I’d be remiss if I didn’t mention Hardware Accelerator solutions – that is, computer cards that have no I/O, but serve as a way to encode faster by offloading the encoding process from the CPU to the internal computer hardware accelerator card.  These, too, usually cost several thousand dollars and often only accelerate the encode of a small number of codecs.  Beneficial for some specific workflows, but not very flexible when multi format deliverables are needed.

Lastly, we have the highest echelon: Hardware with Software Encoders.

In most cases, it’s a qualified, bulletproof solution that has a tricked out CPU, video I/O card, a dedicated hardware encoder, and possibly storage, tuned perfectly by the manufacturer to be as efficient as humanly (err, mechanically) possible.  You get the whole machine from the manufacturer.

The system typically leverages a combination of hardware encoding and software encoding to produce the best quality image in the shortest amount of time.   These solutions also tend to be ala carte – you pay for a feature or codec you may need.  The base software is powerful, but specialty codecs and or abilities are a pleasant add-on to the bottom line.  Omitting these is great when you need to save money, but a headache at 3am when you suddenly need that feature.  These integrated solutions offer the highest level of automation, quality, and flexibility – but usually run over $25,000.

Whenever I need to determine the right solution for a client, I have three main points I touch upon:

1) Input:

Is the client capturing baseband video?
Is the client simply transcoding existing files (or, using NLE generated files)?
Does the client have a large volume of media to encode in a short period of time?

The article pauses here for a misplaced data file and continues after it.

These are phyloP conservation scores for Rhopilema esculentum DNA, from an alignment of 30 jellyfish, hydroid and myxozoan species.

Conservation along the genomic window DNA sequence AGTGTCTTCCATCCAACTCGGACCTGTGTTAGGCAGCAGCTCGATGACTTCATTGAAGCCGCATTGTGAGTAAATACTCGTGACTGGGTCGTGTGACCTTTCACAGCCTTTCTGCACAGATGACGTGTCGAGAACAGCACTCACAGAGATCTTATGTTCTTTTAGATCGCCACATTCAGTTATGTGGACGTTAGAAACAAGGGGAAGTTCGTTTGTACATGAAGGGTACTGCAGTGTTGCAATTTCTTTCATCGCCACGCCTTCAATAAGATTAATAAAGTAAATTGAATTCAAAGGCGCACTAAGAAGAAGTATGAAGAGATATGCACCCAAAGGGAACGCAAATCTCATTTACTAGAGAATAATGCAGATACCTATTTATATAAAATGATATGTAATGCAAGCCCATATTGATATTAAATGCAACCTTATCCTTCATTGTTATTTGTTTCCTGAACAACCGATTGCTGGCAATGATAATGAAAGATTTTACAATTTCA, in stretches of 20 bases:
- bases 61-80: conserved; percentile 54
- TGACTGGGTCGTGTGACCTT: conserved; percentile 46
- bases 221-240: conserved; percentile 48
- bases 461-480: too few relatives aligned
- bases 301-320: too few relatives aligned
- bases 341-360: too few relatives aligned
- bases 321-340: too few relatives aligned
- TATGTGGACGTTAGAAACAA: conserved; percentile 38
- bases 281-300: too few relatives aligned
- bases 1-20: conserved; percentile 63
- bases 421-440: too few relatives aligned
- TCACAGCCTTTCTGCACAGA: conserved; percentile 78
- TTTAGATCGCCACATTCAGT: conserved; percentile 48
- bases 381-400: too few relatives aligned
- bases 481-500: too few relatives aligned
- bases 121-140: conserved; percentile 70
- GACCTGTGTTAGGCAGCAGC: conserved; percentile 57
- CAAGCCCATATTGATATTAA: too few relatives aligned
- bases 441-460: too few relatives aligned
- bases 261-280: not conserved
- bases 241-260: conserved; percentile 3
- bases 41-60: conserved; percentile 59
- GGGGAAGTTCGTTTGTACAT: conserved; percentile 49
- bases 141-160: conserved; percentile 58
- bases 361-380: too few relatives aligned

These questions determine if the client needs video I/O ($10,000+), and if the client needs a robust software solution that can do multiple encodes fast (encode farms)

2) Output:

Is the client outputting baseband video?
Is the client simply creating digital deliverables?
Is the resulting encoded media going to a broadcast facility, NLE, web, or film out?
What formats does the client need to encode into? (The more detailed the better!)

These questions determine if the client needs video I/O ($10,000+), and if the client needs a more expandable (read: expensive) solution which can handle professional deliverables.

3) Budget

This, of course, dictates what solution you can provide in the pricerange – and when to break it to the client that they need to re-think the situation.


Good Rules of Thumb:

Encoding from a baseband source – using a professional, non kluge Rube Goldberg solution, will cost close to – if not more – than $10,000 – without the CPU.

Most encoding solutions still require the purchase of at least 1 CPU.  This is obviously not true at the highest echelon – but for most solutions – the user will need a powerful CPU.

Professional formats, (broadcast and sometimes Flash) require the purchase (licensing) of a 3rd party codec – usually from the encoding manufacturer.  See: ala carte.  This is why knowing the desired input and output format of the files is paramount.

And lastly, this is the most common question I am asked – and the one I still have the most problems answering:  How long will the encode take?

Encode times vary wildly, and depend on CPU, hardware, source format, output format, encoding settings, storage, and length of clips – to name just a few variables.  It is nearly impossible to give a concrete answer.  It’s akin to choosing a camera: you need to test it, and see for yourself.  Your workflow will be different than everyone else’s.

I’ve assembled a comparison of popular encoding solutions, based on cost (MSRP). I’ve included base configurations, as well as “loaded” configurations – with all of the bells and whistles.

Comparison of popular encoding solutions (click to enlarge)